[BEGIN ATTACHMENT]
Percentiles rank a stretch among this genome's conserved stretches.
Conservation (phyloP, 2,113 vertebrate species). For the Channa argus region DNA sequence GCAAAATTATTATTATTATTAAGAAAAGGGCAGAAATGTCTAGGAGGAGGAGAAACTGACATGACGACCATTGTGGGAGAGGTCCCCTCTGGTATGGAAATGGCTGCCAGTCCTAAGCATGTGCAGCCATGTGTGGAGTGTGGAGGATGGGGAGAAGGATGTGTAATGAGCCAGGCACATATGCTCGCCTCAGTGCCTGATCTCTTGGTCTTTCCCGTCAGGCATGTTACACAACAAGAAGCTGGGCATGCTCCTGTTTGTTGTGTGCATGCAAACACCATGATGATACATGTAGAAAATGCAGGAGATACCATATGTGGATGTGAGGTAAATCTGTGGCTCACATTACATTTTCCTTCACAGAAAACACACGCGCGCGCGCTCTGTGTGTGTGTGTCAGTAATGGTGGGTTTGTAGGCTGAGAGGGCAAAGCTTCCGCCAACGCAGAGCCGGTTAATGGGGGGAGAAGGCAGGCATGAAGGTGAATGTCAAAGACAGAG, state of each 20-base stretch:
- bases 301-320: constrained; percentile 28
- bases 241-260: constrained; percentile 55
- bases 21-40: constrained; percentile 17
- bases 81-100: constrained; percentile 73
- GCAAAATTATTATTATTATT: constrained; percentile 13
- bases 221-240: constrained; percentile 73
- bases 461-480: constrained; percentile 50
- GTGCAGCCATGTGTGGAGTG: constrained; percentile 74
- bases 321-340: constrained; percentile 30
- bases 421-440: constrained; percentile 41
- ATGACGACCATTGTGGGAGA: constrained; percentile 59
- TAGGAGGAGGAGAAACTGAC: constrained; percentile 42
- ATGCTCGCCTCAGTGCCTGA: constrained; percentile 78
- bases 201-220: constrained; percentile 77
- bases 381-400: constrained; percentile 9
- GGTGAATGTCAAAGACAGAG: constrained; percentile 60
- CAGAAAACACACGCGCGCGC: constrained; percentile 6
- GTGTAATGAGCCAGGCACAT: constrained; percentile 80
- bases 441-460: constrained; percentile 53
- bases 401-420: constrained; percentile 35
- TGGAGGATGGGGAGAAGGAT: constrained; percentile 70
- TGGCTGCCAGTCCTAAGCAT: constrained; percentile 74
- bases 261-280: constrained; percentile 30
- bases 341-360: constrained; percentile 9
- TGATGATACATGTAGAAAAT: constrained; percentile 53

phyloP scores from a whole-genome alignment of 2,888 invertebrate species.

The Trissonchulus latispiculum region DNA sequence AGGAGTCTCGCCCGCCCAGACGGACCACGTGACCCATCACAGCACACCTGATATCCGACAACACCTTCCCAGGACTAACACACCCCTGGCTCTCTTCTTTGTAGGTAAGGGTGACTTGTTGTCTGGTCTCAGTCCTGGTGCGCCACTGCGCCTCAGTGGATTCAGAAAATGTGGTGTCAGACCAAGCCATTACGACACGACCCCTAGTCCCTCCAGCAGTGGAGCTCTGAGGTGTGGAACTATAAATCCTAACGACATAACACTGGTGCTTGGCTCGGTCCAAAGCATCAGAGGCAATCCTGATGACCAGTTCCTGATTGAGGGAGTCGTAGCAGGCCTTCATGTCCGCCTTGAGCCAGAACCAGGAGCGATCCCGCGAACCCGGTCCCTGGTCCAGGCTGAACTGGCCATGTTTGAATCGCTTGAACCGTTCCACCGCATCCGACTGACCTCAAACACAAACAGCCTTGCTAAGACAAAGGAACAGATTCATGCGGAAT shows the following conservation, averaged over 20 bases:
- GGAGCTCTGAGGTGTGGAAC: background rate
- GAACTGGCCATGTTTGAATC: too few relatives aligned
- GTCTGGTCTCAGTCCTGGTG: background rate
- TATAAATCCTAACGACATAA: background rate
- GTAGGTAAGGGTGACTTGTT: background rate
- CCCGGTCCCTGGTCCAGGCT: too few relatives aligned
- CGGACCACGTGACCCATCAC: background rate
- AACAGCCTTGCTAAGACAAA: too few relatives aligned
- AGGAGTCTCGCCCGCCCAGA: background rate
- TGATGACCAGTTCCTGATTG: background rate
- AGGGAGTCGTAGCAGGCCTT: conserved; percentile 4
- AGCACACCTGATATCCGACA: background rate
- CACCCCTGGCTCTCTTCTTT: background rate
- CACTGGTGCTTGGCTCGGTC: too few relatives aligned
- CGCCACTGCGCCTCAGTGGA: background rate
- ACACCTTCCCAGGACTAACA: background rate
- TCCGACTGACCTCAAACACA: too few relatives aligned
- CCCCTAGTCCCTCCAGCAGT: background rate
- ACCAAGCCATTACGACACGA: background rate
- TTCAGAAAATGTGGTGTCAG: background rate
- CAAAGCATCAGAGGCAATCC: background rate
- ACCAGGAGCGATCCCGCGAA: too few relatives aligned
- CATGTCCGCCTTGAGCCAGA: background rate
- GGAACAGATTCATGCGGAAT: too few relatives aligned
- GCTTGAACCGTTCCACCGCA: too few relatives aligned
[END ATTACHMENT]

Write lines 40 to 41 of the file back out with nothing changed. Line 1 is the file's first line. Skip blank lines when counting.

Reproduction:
- AGGGAGTCGTAGCAGGCCTT: conserved; percentile 4
- AGCACACCTGATATCCGACA: background rate